The strange tale of a congressman’s fight to build a US listening post in the Azores

U.S. Rep. Devin Nunes, R-Calif., speaks with U.S. Army Capt. Timothy Keilty on Aug. 7, 2014.


By TIM JOHNSON | McClatchy Washington Bureau (TNS) | Published: November 18, 2016

WASHINGTON — A powerful California congressman of Portuguese descent has pushed for years for the installation of a costly U.S. intelligence facility in the Azores, a Portuguese archipelago in the North Atlantic.

On Thursday, Rep. Devin Nunes, the Republican chair of the House intelligence committee, kept at his campaign, confronting two senior Pentagon officials and the top U.S. intelligence chief over why they favored a site in England.

“Are you aware that the Azores Islands are a popular vacation spot for people from the U.S. and Europe and have daily flights?” Nunes asked National Intelligence Director James Clapper, seeking to knock down arguments that the archipelago is backward or out of the way.

“No, I’m not,” responded Clapper.

“Do we have trouble getting people to move to Hawaii?” Nunes asked.

“Actually, we do because there are issues there with compensation for the very high cost of living,” Clapper said. “Living there permanently, supporting a family, that sort of thing. I spent two tours in Hawaii, and it’s quite expensive.”

“So the Azores is also a vacation spot and it has the cheapest cost of living in Western Europe. Why would that not be a place where people would go?” Nunes asked.

“Well, in Hawaii there are high schools, and there are medical facilities, and there are PXs and commissaries, and that’s kind of lacking right now in Lajes (air base),” Clapper said, referring to a NATO facility on Terceira Island in the Azores.

Nunes, whose forebears came from the Azores, represents California’s 22nd district in the heart of the fertile Central Valley, winding around Fresno from the north to the southeast. The area has a high concentration of Portuguese-Americans, with ancestors who arrived on whaling ships to settle in California in the mid-1800s.

Despite fierce opposition by Nunes, and to a lesser extent other legislators, the Pentagon has moved ahead with plans to build a major intelligence complex at a Royal Air Force base 70 miles northwest of London. The site at Croughton would anchor U.S. intelligence operations of the U.S. military’s European Command.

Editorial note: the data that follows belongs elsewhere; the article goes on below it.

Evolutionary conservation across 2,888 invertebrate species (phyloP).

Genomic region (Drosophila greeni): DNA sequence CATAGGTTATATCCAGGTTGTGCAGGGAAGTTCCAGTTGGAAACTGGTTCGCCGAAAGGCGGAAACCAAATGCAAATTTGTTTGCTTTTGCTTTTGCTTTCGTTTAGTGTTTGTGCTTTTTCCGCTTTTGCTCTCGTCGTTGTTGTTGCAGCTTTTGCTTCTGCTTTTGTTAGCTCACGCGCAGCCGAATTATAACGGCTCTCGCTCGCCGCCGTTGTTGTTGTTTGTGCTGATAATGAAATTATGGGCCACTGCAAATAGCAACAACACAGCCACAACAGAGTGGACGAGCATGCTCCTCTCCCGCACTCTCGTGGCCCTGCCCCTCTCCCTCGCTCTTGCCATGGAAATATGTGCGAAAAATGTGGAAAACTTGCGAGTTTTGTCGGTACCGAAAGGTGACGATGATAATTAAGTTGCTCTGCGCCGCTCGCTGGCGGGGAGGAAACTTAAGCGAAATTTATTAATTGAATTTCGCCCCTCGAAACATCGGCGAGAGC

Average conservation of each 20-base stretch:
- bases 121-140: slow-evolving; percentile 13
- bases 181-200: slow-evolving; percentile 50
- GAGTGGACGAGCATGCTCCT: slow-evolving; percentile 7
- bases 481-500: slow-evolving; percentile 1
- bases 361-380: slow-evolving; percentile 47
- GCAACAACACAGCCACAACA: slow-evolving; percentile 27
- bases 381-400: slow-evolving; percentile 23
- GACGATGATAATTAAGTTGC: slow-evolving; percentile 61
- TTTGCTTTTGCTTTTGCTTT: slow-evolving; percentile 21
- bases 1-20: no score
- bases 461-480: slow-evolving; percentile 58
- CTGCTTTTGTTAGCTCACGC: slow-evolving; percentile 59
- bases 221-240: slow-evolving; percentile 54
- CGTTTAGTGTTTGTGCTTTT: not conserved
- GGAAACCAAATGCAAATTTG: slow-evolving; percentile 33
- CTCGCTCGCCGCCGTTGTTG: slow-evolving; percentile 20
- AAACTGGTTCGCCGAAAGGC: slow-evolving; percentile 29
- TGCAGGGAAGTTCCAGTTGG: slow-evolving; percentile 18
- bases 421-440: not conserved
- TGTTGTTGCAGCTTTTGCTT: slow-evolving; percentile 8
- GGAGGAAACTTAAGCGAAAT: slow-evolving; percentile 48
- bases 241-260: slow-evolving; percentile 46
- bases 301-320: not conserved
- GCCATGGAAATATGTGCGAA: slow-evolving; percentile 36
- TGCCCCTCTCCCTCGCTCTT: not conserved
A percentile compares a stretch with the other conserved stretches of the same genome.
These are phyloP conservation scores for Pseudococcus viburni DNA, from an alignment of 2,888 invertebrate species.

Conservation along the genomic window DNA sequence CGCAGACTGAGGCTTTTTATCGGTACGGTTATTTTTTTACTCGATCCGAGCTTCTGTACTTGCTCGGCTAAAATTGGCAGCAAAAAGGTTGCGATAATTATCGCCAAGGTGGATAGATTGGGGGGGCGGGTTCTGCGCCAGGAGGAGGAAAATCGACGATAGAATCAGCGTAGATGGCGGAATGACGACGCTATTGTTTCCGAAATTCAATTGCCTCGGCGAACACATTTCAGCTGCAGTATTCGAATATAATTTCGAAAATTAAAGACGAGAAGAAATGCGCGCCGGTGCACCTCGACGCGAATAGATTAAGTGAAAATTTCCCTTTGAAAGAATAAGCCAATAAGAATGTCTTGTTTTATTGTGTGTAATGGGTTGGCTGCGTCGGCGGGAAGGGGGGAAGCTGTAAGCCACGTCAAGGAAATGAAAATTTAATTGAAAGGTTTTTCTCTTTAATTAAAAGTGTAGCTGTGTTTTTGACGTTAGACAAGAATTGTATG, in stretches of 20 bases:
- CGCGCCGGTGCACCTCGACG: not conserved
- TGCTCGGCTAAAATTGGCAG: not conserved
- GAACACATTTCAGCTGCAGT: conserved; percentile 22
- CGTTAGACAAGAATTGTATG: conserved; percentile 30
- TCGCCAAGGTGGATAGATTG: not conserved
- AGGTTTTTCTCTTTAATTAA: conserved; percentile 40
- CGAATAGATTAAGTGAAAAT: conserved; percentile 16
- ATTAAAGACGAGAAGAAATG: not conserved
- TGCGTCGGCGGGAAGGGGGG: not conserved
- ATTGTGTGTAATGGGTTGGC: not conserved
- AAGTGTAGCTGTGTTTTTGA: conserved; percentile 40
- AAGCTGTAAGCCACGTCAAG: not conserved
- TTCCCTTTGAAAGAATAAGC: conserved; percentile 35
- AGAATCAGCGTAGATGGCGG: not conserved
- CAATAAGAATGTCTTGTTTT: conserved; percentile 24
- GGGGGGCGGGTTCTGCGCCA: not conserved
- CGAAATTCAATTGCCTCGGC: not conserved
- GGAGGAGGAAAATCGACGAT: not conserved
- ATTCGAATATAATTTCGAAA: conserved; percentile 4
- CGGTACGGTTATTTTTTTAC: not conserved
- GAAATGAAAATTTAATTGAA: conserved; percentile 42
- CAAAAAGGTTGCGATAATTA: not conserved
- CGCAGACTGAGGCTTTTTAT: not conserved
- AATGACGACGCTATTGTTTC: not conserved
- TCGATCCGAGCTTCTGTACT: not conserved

But Nunes accused the Pentagon of fast-tracking Croughton and not giving sufficient consideration to 15 other potential locations, especially Lajes Air Base in the Azores, where a U.S. military contingent already exists.

The rare open session of the intelligence committee began on a curious note, with Nunes asking the officials about their views of Wikipedia, then dropping a zinger: Sections of a Pentagon document responding to queries from his committee about the matter had been lifted from Wikipedia, he said.

“I’m just alarmed, Secretary Work, that you would rely on Wikipedia, a free online encyclopedia that is famously known for high school students plagiarizing their homework,” Nunes said, ripping into Robert O. Work, the deputy secretary of defense.

“I would say that I’m surprised that this comes directly from a Wikipedia page,” Work said, leading into a back and forth over whether the Pentagon had withheld information from the House committee over the intelligence complex because it didn’t like the “tone” of an inquiry from Nunes and the House panel, an allegation that Work rejected.

In early 2015, the Pentagon announced a downsizing at Lajes, saying it would reduce a contingent of 650 airmen and other personnel to 168. The reduction sent shockwaves across the Azores, which has played a major role as a defense outpost since World War II. Nunes, a member of the congressional Portuguese-American Caucus, has visited the islands and sought to reverse the decision.

A Government Accountability Office report Sept. 30 cited “shortcomings” in how the Pentagon selected a site for the Joint Intelligence Analysis Complex. A separate inspector general probe is ongoing into whether cost estimates for the various locations were doctored to favor RAF Cloughton.

Clearly irritated, Nunes said the Pentagon had not cooperated in answering questions.

“Why for nine months did your department decide not to provide information to this committee?” Nunes asked Work.

“We’ve provided over 1,000 pages of documents,” Work said. “We believe we’ve been extraordinarily responsive.”

Nunes peppered Clapper with questions about the complex, asking if the Pentagon chose locations “based on where employees want to live.”

Clapper confirmed that morale was an issue and that employees would probably not move their families to the Azores.

“These are older people, you know, that have children in schools, particularly high school age, and the general reaction to that, to move to an island in the middle of the Atlantic Ocean, was not very positive,” Clapper said.

Before adjourning the hearing, Nunes got in the last word, saying the committee had looked into the Azores and “I don’t think there’s anything lacking there.”